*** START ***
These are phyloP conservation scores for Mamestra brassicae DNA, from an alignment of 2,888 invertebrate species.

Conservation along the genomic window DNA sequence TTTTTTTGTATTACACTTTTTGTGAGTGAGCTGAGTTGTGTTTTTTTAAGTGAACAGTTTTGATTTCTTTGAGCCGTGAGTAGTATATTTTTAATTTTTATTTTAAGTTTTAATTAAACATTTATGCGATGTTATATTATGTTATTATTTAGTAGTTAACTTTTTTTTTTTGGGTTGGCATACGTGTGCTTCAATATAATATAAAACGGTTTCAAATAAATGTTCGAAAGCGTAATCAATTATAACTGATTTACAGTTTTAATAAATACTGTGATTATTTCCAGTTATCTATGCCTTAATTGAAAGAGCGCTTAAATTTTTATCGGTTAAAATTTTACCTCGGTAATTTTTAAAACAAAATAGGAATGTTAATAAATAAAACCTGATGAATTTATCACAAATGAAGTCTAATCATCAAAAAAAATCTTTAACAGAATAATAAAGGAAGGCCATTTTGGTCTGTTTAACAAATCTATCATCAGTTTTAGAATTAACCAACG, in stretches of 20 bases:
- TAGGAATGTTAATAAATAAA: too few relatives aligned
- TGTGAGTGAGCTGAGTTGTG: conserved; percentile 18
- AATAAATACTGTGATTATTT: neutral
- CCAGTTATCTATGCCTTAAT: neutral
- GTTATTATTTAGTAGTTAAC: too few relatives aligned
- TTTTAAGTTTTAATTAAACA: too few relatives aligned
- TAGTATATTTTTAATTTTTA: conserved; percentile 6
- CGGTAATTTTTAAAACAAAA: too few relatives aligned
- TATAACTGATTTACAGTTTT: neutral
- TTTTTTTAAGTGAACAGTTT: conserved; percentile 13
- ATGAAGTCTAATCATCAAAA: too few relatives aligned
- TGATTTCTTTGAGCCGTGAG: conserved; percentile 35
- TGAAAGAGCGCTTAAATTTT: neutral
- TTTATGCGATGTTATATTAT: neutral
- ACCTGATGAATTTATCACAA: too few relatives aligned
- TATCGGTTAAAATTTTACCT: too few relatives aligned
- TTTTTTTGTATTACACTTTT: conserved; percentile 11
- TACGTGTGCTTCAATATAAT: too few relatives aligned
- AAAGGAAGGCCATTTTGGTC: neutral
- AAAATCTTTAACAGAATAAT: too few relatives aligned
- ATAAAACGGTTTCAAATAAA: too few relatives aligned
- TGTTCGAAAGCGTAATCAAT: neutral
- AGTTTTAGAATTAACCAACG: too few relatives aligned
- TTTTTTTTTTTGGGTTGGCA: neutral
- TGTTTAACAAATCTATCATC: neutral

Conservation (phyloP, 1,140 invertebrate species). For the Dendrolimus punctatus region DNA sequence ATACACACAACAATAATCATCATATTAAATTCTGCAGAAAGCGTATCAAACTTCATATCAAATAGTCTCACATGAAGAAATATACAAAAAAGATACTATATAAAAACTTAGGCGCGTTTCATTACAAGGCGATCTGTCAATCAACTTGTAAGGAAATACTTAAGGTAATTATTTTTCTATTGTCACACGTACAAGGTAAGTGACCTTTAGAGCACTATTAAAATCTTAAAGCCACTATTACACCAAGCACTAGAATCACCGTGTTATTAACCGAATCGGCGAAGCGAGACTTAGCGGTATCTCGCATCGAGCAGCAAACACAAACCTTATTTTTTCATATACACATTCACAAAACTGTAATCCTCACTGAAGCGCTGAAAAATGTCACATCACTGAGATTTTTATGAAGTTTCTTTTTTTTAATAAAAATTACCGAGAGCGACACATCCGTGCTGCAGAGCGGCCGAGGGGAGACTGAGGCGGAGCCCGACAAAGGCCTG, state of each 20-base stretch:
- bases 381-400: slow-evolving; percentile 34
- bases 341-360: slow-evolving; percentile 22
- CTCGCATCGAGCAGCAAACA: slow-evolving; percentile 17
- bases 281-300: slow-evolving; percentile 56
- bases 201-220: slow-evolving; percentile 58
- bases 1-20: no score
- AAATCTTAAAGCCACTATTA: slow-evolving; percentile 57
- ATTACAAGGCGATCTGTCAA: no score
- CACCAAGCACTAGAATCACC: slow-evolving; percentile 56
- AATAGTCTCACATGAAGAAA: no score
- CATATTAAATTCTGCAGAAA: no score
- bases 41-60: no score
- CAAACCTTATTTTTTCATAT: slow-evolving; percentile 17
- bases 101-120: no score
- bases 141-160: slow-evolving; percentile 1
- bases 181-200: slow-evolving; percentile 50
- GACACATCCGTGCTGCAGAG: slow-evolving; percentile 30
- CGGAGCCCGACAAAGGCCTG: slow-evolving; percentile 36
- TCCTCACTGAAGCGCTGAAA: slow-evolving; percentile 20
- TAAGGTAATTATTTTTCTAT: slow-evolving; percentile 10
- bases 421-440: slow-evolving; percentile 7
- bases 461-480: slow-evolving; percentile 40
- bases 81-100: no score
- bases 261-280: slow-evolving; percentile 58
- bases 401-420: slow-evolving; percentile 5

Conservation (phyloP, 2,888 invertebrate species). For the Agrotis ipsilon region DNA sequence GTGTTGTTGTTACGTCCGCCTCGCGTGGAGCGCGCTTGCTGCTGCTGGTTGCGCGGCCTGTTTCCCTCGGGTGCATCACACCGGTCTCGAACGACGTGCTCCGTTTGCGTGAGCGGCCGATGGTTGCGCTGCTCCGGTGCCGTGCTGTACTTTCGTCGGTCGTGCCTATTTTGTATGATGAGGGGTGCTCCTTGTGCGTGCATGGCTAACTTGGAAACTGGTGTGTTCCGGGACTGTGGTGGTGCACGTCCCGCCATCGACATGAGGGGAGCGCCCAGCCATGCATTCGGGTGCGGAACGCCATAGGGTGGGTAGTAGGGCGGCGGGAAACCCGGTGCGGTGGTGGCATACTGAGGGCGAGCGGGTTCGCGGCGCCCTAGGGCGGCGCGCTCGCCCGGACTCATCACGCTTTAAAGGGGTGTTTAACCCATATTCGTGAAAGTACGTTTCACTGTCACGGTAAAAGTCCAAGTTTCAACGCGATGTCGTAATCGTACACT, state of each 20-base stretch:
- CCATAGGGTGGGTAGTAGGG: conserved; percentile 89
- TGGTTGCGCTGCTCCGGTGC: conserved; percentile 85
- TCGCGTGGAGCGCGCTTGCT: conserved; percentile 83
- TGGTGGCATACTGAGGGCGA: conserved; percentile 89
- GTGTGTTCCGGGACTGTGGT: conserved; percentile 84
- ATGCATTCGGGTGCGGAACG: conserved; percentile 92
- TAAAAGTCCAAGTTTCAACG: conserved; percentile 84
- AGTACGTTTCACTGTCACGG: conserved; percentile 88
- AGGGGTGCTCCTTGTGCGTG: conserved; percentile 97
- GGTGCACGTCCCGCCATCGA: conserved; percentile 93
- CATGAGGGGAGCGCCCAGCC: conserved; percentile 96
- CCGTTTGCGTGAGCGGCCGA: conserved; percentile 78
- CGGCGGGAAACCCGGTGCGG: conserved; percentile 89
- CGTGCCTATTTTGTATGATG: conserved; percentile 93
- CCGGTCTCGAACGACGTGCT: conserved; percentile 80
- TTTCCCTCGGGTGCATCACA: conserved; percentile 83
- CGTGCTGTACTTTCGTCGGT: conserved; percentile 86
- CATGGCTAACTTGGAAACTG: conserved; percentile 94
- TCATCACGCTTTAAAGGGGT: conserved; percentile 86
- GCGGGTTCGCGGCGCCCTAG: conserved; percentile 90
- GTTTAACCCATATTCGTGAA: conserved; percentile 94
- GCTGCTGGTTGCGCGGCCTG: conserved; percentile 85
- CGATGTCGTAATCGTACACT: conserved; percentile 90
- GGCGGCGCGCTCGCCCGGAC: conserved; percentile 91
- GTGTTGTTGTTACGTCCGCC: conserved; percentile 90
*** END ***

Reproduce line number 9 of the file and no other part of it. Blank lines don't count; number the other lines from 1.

- TAGTATATTTTTAATTTTTA: conserved; percentile 6